In 2016, presidential candidate Donald Trump promised to revamp the program so that it doesn’t hurt Americans workers. “These are temporary foreign workers, imported from abroad, for the explicit purpose of substituting for American workers at lower pay,” said a March 2016 statement from the campaign. “I remain totally committed to eliminating rampant, widespread H-1B abuse.” That promise was a winning argument for many university educated voters who were being pressured by peers and employers to pull the lever for Hillary Clinton.
However, many brand-name companies favor the salary-cutting program, so it remains largely unchanged since Trump took office. Immigration lawyers expect the administration to start issuing another 85,000 H-1B visas starting April.
Multiple Democratic and GOP politicians hope to further expand the salary-cutting, profit-boosting program.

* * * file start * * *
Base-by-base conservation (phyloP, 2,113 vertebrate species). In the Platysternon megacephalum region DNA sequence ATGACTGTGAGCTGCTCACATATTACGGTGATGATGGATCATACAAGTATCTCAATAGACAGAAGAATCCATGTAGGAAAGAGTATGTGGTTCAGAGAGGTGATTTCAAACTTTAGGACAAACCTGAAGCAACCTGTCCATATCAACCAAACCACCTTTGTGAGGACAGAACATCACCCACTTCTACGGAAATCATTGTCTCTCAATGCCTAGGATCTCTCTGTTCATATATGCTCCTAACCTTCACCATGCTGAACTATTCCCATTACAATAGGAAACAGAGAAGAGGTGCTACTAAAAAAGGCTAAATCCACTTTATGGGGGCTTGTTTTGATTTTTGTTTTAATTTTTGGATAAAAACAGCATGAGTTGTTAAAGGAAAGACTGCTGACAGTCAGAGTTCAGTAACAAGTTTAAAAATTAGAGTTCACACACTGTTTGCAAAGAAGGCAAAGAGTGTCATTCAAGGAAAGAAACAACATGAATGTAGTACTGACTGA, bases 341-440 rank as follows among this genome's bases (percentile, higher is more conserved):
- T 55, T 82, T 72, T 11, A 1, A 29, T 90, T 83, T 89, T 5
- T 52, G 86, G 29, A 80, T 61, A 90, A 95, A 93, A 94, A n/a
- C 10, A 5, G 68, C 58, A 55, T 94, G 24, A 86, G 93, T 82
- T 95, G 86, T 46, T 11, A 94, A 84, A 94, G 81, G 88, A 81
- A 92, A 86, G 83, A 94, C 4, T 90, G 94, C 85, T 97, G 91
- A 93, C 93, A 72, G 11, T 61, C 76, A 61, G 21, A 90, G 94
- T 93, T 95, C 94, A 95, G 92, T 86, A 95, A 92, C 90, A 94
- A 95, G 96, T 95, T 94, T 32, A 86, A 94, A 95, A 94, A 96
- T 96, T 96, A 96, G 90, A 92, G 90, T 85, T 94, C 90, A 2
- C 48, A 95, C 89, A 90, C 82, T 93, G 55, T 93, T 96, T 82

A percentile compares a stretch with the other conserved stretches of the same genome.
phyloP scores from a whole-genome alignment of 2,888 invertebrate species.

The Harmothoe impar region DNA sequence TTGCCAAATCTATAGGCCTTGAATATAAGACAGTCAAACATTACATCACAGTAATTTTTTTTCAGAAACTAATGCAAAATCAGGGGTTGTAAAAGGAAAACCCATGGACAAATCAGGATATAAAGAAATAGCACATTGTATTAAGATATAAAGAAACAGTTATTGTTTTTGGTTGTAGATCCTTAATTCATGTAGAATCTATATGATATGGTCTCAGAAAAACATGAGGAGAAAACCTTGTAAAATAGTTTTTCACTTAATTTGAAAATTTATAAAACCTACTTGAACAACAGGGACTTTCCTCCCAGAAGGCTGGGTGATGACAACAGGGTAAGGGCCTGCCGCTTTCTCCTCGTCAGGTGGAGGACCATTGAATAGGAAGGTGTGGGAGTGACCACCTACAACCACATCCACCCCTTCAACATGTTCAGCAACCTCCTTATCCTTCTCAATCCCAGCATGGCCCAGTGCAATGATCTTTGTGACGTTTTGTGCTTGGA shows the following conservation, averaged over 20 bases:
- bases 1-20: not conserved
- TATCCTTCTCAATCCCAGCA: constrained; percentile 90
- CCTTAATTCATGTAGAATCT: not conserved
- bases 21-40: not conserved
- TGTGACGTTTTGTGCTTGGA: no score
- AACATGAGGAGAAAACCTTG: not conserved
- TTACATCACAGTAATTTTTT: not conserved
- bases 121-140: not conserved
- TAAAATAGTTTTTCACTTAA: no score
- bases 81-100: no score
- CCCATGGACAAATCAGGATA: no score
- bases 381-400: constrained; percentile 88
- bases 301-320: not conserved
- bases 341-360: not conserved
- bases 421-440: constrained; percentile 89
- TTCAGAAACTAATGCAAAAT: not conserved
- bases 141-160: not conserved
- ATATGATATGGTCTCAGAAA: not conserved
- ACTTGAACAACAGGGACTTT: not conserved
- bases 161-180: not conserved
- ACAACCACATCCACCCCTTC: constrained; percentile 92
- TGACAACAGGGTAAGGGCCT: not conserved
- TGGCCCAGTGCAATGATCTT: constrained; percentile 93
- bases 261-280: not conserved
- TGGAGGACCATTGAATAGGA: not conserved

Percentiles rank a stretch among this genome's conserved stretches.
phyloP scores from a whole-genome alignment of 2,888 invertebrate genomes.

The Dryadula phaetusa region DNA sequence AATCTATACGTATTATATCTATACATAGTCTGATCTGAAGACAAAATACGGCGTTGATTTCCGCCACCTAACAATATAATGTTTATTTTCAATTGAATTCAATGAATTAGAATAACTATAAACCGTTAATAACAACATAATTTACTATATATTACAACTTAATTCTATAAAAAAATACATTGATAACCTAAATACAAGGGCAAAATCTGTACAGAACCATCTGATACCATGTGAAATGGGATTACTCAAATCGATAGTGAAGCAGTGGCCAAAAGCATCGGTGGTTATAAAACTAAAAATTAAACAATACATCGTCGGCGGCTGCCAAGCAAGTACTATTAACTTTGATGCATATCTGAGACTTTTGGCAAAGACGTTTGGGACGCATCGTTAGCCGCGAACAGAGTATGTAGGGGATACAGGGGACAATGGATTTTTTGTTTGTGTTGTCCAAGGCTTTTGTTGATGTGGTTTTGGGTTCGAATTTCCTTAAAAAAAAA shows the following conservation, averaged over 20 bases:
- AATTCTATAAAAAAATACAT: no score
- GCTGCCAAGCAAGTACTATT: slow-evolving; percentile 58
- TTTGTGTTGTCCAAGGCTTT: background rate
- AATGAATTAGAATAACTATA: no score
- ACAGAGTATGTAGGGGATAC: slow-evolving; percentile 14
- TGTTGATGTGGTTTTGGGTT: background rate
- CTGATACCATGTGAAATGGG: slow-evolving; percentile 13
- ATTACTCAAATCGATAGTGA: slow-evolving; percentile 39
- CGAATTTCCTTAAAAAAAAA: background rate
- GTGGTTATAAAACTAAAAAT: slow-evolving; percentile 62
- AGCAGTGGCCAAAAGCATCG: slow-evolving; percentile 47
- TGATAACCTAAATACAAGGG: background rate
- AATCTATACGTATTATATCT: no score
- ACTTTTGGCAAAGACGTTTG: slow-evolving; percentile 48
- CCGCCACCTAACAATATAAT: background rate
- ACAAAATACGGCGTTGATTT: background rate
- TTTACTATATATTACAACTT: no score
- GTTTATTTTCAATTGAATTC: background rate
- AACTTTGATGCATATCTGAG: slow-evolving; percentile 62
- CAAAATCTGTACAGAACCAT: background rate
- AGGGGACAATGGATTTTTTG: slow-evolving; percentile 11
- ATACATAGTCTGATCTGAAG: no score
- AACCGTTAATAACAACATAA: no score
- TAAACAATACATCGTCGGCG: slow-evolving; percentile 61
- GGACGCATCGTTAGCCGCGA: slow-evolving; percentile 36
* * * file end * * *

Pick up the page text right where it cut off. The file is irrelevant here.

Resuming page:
For example, SGOP Sen. Orrin Hatch said in a March 30 op-ed that “we’ve had a process for bringing high-skilled workers from other countries to the United States to fill jobs for which there is a shortage of American labor … But the system is out-of-date. Our immigration laws cap the number of high-skilled worker visas—also called H-1B visas—that employers may obtain each year at a number that is far below demand.”
Also, both Hatch and North Carolina’s GOP Thomas Tillis want to provide a path to citizenship to any foreigner who pays for a graduate degree at an American university.
“Our laws also lack a straightforward path for companies to hire foreign students at American universities on a permanent basis after graduation … This makes no sense,” said Hatch. “We should have a policy that basically staples a green card on the back of their diploma, with the agreement that they will work and contribute to the American economy,” Tillis said mid-March.
But that “staple” policy would create an unlimited supply of Indian, Chinese, South Americans, European and African professionals eager to underbid salaries sought by young and middle-aged American professionals.